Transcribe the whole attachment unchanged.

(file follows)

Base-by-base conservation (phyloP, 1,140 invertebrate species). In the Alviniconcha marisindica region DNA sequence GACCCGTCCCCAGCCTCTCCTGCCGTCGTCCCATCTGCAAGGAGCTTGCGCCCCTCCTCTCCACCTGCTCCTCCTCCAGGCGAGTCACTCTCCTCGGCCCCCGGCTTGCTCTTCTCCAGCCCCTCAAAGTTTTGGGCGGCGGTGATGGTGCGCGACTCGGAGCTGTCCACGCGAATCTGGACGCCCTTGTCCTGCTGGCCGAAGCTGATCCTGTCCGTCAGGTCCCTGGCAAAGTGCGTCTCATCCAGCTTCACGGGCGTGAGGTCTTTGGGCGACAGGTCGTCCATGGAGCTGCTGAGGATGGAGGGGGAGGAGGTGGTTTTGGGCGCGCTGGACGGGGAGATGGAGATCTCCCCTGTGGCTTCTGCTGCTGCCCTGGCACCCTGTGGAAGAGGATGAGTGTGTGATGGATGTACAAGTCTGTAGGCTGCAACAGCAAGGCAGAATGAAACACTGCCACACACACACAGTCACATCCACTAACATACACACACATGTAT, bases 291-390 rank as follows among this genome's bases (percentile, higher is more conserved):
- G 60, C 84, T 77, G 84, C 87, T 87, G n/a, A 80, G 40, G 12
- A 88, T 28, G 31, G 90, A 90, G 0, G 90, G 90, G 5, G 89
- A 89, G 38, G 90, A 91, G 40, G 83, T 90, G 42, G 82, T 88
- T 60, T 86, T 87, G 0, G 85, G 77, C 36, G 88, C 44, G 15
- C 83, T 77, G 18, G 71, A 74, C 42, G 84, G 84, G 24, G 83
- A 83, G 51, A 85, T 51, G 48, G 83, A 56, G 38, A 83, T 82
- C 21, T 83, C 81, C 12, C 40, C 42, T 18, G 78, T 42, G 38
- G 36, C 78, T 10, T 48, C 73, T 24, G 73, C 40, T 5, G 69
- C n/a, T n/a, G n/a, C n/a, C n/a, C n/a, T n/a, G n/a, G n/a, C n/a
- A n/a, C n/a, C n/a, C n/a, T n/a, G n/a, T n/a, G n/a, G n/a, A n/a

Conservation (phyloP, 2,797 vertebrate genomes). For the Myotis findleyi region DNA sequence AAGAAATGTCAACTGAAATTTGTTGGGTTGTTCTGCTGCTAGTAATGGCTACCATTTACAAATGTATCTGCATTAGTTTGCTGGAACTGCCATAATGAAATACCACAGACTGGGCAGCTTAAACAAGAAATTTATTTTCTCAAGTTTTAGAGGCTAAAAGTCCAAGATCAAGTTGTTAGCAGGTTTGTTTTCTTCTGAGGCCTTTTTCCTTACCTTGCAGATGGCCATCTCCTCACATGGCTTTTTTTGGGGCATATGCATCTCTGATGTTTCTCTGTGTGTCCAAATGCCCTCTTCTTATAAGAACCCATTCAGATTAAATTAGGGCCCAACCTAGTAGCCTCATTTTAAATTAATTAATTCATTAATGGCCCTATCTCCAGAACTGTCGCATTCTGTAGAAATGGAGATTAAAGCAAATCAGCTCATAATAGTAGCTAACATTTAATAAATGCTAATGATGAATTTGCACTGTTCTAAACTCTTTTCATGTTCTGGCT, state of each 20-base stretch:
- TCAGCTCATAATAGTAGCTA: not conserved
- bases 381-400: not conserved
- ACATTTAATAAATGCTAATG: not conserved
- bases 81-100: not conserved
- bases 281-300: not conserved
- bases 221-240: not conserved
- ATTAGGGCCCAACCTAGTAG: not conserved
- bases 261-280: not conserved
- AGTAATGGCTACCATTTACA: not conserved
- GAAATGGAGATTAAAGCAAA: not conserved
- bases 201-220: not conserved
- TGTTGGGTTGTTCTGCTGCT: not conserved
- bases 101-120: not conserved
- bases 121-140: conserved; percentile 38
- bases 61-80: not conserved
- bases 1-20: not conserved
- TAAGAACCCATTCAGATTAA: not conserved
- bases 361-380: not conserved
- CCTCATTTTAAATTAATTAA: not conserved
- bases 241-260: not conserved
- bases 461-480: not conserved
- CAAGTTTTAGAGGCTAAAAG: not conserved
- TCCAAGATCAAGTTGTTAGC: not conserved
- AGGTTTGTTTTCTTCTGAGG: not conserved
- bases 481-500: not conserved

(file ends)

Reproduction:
Base-by-base conservation (phyloP, 1,140 invertebrate species). In the Alviniconcha marisindica region DNA sequence GACCCGTCCCCAGCCTCTCCTGCCGTCGTCCCATCTGCAAGGAGCTTGCGCCCCTCCTCTCCACCTGCTCCTCCTCCAGGCGAGTCACTCTCCTCGGCCCCCGGCTTGCTCTTCTCCAGCCCCTCAAAGTTTTGGGCGGCGGTGATGGTGCGCGACTCGGAGCTGTCCACGCGAATCTGGACGCCCTTGTCCTGCTGGCCGAAGCTGATCCTGTCCGTCAGGTCCCTGGCAAAGTGCGTCTCATCCAGCTTCACGGGCGTGAGGTCTTTGGGCGACAGGTCGTCCATGGAGCTGCTGAGGATGGAGGGGGAGGAGGTGGTTTTGGGCGCGCTGGACGGGGAGATGGAGATCTCCCCTGTGGCTTCTGCTGCTGCCCTGGCACCCTGTGGAAGAGGATGAGTGTGTGATGGATGTACAAGTCTGTAGGCTGCAACAGCAAGGCAGAATGAAACACTGCCACACACACACAGTCACATCCACTAACATACACACACATGTAT, bases 291-390 rank as follows among this genome's bases (percentile, higher is more conserved):
- G 60, C 84, T 77, G 84, C 87, T 87, G n/a, A 80, G 40, G 12
- A 88, T 28, G 31, G 90, A 90, G 0, G 90, G 90, G 5, G 89
- A 89, G 38, G 90, A 91, G 40, G 83, T 90, G 42, G 82, T 88
- T 60, T 86, T 87, G 0, G 85, G 77, C 36, G 88, C 44, G 15
- C 83, T 77, G 18, G 71, A 74, C 42, G 84, G 84, G 24, G 83
- A 83, G 51, A 85, T 51, G 48, G 83, A 56, G 38, A 83, T 82
- C 21, T 83, C 81, C 12, C 40, C 42, T 18, G 78, T 42, G 38
- G 36, C 78, T 10, T 48, C 73, T 24, G 73, C 40, T 5, G 69
- C n/a, T n/a, G n/a, C n/a, C n/a, C n/a, T n/a, G n/a, G n/a, C n/a
- A n/a, C n/a, C n/a, C n/a, T n/a, G n/a, T n/a, G n/a, G n/a, A n/a

Conservation (phyloP, 2,797 vertebrate genomes). For the Myotis findleyi region DNA sequence AAGAAATGTCAACTGAAATTTGTTGGGTTGTTCTGCTGCTAGTAATGGCTACCATTTACAAATGTATCTGCATTAGTTTGCTGGAACTGCCATAATGAAATACCACAGACTGGGCAGCTTAAACAAGAAATTTATTTTCTCAAGTTTTAGAGGCTAAAAGTCCAAGATCAAGTTGTTAGCAGGTTTGTTTTCTTCTGAGGCCTTTTTCCTTACCTTGCAGATGGCCATCTCCTCACATGGCTTTTTTTGGGGCATATGCATCTCTGATGTTTCTCTGTGTGTCCAAATGCCCTCTTCTTATAAGAACCCATTCAGATTAAATTAGGGCCCAACCTAGTAGCCTCATTTTAAATTAATTAATTCATTAATGGCCCTATCTCCAGAACTGTCGCATTCTGTAGAAATGGAGATTAAAGCAAATCAGCTCATAATAGTAGCTAACATTTAATAAATGCTAATGATGAATTTGCACTGTTCTAAACTCTTTTCATGTTCTGGCT, state of each 20-base stretch:
- TCAGCTCATAATAGTAGCTA: not conserved
- bases 381-400: not conserved
- ACATTTAATAAATGCTAATG: not conserved
- bases 81-100: not conserved
- bases 281-300: not conserved
- bases 221-240: not conserved
- ATTAGGGCCCAACCTAGTAG: not conserved
- bases 261-280: not conserved
- AGTAATGGCTACCATTTACA: not conserved
- GAAATGGAGATTAAAGCAAA: not conserved
- bases 201-220: not conserved
- TGTTGGGTTGTTCTGCTGCT: not conserved
- bases 101-120: not conserved
- bases 121-140: conserved; percentile 38
- bases 61-80: not conserved
- bases 1-20: not conserved
- TAAGAACCCATTCAGATTAA: not conserved
- bases 361-380: not conserved
- CCTCATTTTAAATTAATTAA: not conserved
- bases 241-260: not conserved
- bases 461-480: not conserved
- CAAGTTTTAGAGGCTAAAAG: not conserved
- TCCAAGATCAAGTTGTTAGC: not conserved
- AGGTTTGTTTTCTTCTGAGG: not conserved
- bases 481-500: not conserved